I kept looking at a young photo of Alice and I could almost hear her say through her picture, “I am being misrepresented. There is more to me. Help me tell my story.”
I said, “OK, Alice, I am going to do this for you!”
I thought I was going to do a little research, find some stuff and be done in a couple of years. Yeah, right!
Over the eight years we spent working on Be Natural, we found seldom-seen footage of televised interviews and long-archived audio interviews, which can be heard for the first time in the documentary, not to mention numerous rare photos, letters and home movies. These years of research and hard work had real meaning to me. I wasn’t just documenting her story: with each new discovery, I was rewriting the history of early cinema.
We became Alice’s personal messengers and advocates, allowing her to really tell her own story for the first time through her real voice and her own never-seen-before writings. She was a key historical figure now taking her rightful place alongside the Lumières, Edison and Méliès. We also found several of Alice’s films that were previously thought to be lost or severely deteriorated, and made a point of showcasing as many of her films as possible in Be Natural, so that people would get a strong sense of the versatility and scope of her work.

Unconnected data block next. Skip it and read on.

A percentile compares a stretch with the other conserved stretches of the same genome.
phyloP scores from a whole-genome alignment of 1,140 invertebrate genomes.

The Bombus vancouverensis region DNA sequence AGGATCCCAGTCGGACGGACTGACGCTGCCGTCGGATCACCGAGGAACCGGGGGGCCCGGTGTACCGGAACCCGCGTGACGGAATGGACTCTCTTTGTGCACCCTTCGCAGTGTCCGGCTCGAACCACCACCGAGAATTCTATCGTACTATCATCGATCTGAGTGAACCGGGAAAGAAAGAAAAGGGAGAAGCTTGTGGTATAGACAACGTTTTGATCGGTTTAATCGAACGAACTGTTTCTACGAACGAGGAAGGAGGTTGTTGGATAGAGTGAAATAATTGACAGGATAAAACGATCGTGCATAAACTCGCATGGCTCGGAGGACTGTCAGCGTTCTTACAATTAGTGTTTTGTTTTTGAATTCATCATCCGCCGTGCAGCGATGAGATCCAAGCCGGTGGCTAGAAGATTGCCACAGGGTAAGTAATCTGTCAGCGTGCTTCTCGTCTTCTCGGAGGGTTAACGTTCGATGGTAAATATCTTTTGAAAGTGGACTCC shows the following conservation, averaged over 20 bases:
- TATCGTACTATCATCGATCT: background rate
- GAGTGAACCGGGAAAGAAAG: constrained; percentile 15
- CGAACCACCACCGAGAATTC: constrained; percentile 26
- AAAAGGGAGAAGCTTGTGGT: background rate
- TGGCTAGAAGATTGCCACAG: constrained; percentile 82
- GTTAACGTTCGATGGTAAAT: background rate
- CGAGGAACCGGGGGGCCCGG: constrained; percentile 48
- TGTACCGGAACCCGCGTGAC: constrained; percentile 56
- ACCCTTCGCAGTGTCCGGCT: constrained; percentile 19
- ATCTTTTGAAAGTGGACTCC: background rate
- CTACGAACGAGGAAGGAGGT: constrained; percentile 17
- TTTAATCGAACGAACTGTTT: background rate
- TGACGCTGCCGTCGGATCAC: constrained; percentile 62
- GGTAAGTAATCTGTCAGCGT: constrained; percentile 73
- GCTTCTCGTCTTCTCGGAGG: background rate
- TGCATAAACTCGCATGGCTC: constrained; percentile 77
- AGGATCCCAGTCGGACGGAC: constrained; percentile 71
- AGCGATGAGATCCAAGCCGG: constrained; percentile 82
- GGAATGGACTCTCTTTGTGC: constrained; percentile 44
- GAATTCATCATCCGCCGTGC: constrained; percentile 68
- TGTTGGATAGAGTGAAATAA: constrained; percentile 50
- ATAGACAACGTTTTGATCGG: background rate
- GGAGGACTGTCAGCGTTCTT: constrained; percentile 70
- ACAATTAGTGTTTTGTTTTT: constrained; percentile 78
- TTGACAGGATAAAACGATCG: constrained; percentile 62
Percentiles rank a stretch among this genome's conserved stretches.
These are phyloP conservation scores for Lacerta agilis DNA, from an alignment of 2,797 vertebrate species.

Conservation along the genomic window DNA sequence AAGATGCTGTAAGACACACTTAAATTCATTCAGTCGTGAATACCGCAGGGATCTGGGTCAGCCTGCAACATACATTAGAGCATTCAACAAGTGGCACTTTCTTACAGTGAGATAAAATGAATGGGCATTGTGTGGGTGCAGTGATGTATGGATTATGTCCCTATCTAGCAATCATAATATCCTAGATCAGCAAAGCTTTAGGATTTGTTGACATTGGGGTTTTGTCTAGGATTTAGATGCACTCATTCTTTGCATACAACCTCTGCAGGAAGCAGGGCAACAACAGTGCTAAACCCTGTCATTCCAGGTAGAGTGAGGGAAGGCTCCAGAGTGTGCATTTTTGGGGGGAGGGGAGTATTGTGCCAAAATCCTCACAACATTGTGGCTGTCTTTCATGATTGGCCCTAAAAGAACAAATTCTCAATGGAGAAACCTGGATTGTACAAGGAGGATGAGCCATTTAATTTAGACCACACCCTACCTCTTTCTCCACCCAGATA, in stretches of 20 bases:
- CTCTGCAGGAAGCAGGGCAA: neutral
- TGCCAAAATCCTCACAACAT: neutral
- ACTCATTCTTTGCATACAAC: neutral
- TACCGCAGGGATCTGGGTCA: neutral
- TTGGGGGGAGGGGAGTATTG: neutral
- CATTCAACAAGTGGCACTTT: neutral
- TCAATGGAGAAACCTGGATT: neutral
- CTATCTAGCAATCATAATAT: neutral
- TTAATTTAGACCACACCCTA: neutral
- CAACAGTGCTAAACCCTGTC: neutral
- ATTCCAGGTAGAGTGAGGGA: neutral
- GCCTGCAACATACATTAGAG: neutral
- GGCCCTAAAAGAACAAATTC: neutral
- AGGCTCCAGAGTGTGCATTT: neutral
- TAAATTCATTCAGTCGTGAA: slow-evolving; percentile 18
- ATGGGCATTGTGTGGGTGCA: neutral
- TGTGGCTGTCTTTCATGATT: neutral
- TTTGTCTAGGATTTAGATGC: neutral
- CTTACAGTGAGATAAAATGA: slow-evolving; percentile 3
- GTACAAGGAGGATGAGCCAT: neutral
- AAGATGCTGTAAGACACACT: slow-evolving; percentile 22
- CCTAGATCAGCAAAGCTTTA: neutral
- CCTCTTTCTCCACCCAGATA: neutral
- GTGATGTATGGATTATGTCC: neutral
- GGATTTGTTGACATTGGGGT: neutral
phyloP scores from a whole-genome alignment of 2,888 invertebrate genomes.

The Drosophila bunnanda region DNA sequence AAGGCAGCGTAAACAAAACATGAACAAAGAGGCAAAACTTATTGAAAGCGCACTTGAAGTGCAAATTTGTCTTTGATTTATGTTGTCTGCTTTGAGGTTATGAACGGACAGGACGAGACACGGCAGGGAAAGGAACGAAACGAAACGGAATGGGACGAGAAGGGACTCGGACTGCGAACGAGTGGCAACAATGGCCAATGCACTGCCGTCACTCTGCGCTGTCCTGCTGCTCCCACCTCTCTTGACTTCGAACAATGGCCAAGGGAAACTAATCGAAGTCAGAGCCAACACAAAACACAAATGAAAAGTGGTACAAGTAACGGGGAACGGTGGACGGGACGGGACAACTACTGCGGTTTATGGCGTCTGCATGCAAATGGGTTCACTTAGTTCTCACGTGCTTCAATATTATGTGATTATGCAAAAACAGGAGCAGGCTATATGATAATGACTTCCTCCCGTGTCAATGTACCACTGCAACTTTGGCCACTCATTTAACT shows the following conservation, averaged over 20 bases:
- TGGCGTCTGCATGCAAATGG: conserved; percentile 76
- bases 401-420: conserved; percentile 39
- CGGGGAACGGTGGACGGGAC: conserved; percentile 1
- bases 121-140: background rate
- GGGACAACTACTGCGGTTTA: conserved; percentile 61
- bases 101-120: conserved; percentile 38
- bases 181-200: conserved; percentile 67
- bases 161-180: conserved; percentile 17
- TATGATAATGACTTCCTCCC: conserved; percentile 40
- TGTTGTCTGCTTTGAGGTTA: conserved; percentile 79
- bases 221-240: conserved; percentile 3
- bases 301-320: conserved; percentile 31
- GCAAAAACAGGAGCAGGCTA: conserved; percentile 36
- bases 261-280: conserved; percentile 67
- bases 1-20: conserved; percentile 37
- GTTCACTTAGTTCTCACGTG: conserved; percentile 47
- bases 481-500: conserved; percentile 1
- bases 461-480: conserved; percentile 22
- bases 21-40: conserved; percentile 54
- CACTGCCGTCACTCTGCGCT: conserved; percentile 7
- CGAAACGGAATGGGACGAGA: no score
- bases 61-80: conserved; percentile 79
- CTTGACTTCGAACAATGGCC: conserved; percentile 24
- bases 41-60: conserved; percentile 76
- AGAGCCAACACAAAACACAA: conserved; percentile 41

I was personally transforming as the discoveries were being revealed before our eyes. I was becoming more confident as the research lifted me up and gave me hope. And because of the incredible treasures we were finding, we received support from people like Robert Redford, Jodie Foster, Hugh Hefner, Geralyn Dreyfous, Regina Scully, Jamie Wolf, Abigail Disney, Elaine Thomas, Barbara Bridges – notice the trend of women philanthropists? – who had the vision to see what I saw, and its importance. I wasn’t alone anymore.
However, even after taking on so many roles to keep this film going – director, co-writer, producer, editor, researcher, fundraiser – I still felt like I’d made a horrible mistake. Was anyone going to see this documentary? Had I done what I set out to do for Alice? I was scared.
I wanted to give up so many times and almost lost faith, but then people around the world kept telling me to keep going. It became a movement on social media, people were engaged and in awe, and their energy and positivity gave me the much-needed strength to keep going.
When you are working on something as massive as restoring someone’s legacy, it’s hard to know when you’ve done enough. I’ve struggled to step back and actually appreciate what I’ve done. For me, the work is never over. There are always mistakes out there to correct about Alice, and because I’m a perfectionist I still see imperfections in my own film.